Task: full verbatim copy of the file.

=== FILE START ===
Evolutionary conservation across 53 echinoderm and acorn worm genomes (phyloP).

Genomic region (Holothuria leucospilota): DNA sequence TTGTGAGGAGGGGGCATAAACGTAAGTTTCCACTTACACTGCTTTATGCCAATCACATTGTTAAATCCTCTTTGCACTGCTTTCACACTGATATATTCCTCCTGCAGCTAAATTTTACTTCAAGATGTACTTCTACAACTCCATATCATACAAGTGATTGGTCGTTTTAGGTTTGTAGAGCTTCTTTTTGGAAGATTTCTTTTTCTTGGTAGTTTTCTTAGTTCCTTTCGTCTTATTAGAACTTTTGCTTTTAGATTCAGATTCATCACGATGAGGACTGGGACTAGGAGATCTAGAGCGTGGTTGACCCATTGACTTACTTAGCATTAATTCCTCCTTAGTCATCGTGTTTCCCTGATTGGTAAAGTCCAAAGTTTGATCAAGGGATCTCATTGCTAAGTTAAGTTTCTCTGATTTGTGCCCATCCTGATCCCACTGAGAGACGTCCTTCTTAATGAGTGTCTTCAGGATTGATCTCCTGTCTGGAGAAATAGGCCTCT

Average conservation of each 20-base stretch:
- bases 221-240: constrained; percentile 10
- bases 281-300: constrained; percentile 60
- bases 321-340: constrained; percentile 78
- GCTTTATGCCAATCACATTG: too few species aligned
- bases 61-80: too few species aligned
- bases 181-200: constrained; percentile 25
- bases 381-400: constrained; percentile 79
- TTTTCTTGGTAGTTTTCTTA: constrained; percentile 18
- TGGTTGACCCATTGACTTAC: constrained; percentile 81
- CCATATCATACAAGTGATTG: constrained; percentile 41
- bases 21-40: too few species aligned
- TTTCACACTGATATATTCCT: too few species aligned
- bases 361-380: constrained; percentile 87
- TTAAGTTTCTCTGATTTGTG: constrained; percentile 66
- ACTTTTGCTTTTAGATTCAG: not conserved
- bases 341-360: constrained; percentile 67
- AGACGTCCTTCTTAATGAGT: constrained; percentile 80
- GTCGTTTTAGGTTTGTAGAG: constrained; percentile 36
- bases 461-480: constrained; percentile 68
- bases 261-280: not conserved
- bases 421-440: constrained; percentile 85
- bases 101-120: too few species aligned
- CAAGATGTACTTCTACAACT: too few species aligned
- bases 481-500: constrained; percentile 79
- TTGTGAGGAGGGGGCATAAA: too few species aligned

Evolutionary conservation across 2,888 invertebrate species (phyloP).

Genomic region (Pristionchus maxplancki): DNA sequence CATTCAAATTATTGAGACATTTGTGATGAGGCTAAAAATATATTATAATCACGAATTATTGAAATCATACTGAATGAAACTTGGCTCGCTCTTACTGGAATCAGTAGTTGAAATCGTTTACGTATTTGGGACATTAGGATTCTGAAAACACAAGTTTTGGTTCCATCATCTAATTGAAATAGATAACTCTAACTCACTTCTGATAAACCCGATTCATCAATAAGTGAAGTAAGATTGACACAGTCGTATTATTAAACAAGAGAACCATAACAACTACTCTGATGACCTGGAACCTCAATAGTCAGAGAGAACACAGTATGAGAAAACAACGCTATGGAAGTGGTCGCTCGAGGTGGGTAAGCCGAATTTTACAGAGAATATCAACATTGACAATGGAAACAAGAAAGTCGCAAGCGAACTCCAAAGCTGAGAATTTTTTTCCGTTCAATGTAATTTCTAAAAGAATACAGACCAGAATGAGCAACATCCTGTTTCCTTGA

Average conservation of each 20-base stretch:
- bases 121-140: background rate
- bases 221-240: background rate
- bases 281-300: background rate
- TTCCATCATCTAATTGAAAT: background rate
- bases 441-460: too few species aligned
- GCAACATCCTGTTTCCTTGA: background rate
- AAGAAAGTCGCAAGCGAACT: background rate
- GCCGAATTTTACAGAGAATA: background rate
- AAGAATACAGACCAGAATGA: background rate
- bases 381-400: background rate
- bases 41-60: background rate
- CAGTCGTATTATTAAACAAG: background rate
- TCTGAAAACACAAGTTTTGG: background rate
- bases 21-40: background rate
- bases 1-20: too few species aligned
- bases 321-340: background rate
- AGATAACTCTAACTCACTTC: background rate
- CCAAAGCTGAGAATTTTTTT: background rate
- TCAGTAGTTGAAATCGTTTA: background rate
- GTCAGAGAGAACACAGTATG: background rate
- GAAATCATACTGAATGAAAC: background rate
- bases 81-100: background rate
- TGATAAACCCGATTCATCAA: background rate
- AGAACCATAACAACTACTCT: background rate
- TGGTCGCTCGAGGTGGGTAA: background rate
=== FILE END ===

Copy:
Evolutionary conservation across 53 echinoderm and acorn worm genomes (phyloP).

Genomic region (Holothuria leucospilota): DNA sequence TTGTGAGGAGGGGGCATAAACGTAAGTTTCCACTTACACTGCTTTATGCCAATCACATTGTTAAATCCTCTTTGCACTGCTTTCACACTGATATATTCCTCCTGCAGCTAAATTTTACTTCAAGATGTACTTCTACAACTCCATATCATACAAGTGATTGGTCGTTTTAGGTTTGTAGAGCTTCTTTTTGGAAGATTTCTTTTTCTTGGTAGTTTTCTTAGTTCCTTTCGTCTTATTAGAACTTTTGCTTTTAGATTCAGATTCATCACGATGAGGACTGGGACTAGGAGATCTAGAGCGTGGTTGACCCATTGACTTACTTAGCATTAATTCCTCCTTAGTCATCGTGTTTCCCTGATTGGTAAAGTCCAAAGTTTGATCAAGGGATCTCATTGCTAAGTTAAGTTTCTCTGATTTGTGCCCATCCTGATCCCACTGAGAGACGTCCTTCTTAATGAGTGTCTTCAGGATTGATCTCCTGTCTGGAGAAATAGGCCTCT

Average conservation of each 20-base stretch:
- bases 221-240: constrained; percentile 10
- bases 281-300: constrained; percentile 60
- bases 321-340: constrained; percentile 78
- GCTTTATGCCAATCACATTG: too few species aligned
- bases 61-80: too few species aligned
- bases 181-200: constrained; percentile 25
- bases 381-400: constrained; percentile 79
- TTTTCTTGGTAGTTTTCTTA: constrained; percentile 18
- TGGTTGACCCATTGACTTAC: constrained; percentile 81
- CCATATCATACAAGTGATTG: constrained; percentile 41
- bases 21-40: too few species aligned
- TTTCACACTGATATATTCCT: too few species aligned
- bases 361-380: constrained; percentile 87
- TTAAGTTTCTCTGATTTGTG: constrained; percentile 66
- ACTTTTGCTTTTAGATTCAG: not conserved
- bases 341-360: constrained; percentile 67
- AGACGTCCTTCTTAATGAGT: constrained; percentile 80
- GTCGTTTTAGGTTTGTAGAG: constrained; percentile 36
- bases 461-480: constrained; percentile 68
- bases 261-280: not conserved
- bases 421-440: constrained; percentile 85
- bases 101-120: too few species aligned
- CAAGATGTACTTCTACAACT: too few species aligned
- bases 481-500: constrained; percentile 79
- TTGTGAGGAGGGGGCATAAA: too few species aligned

Evolutionary conservation across 2,888 invertebrate species (phyloP).

Genomic region (Pristionchus maxplancki): DNA sequence CATTCAAATTATTGAGACATTTGTGATGAGGCTAAAAATATATTATAATCACGAATTATTGAAATCATACTGAATGAAACTTGGCTCGCTCTTACTGGAATCAGTAGTTGAAATCGTTTACGTATTTGGGACATTAGGATTCTGAAAACACAAGTTTTGGTTCCATCATCTAATTGAAATAGATAACTCTAACTCACTTCTGATAAACCCGATTCATCAATAAGTGAAGTAAGATTGACACAGTCGTATTATTAAACAAGAGAACCATAACAACTACTCTGATGACCTGGAACCTCAATAGTCAGAGAGAACACAGTATGAGAAAACAACGCTATGGAAGTGGTCGCTCGAGGTGGGTAAGCCGAATTTTACAGAGAATATCAACATTGACAATGGAAACAAGAAAGTCGCAAGCGAACTCCAAAGCTGAGAATTTTTTTCCGTTCAATGTAATTTCTAAAAGAATACAGACCAGAATGAGCAACATCCTGTTTCCTTGA

Average conservation of each 20-base stretch:
- bases 121-140: background rate
- bases 221-240: background rate
- bases 281-300: background rate
- TTCCATCATCTAATTGAAAT: background rate
- bases 441-460: too few species aligned
- GCAACATCCTGTTTCCTTGA: background rate
- AAGAAAGTCGCAAGCGAACT: background rate
- GCCGAATTTTACAGAGAATA: background rate
- AAGAATACAGACCAGAATGA: background rate
- bases 381-400: background rate
- bases 41-60: background rate
- CAGTCGTATTATTAAACAAG: background rate
- TCTGAAAACACAAGTTTTGG: background rate
- bases 21-40: background rate
- bases 1-20: too few species aligned
- bases 321-340: background rate
- AGATAACTCTAACTCACTTC: background rate
- CCAAAGCTGAGAATTTTTTT: background rate
- TCAGTAGTTGAAATCGTTTA: background rate
- GTCAGAGAGAACACAGTATG: background rate
- GAAATCATACTGAATGAAAC: background rate
- bases 81-100: background rate
- TGATAAACCCGATTCATCAA: background rate
- AGAACCATAACAACTACTCT: background rate
- TGGTCGCTCGAGGTGGGTAA: background rate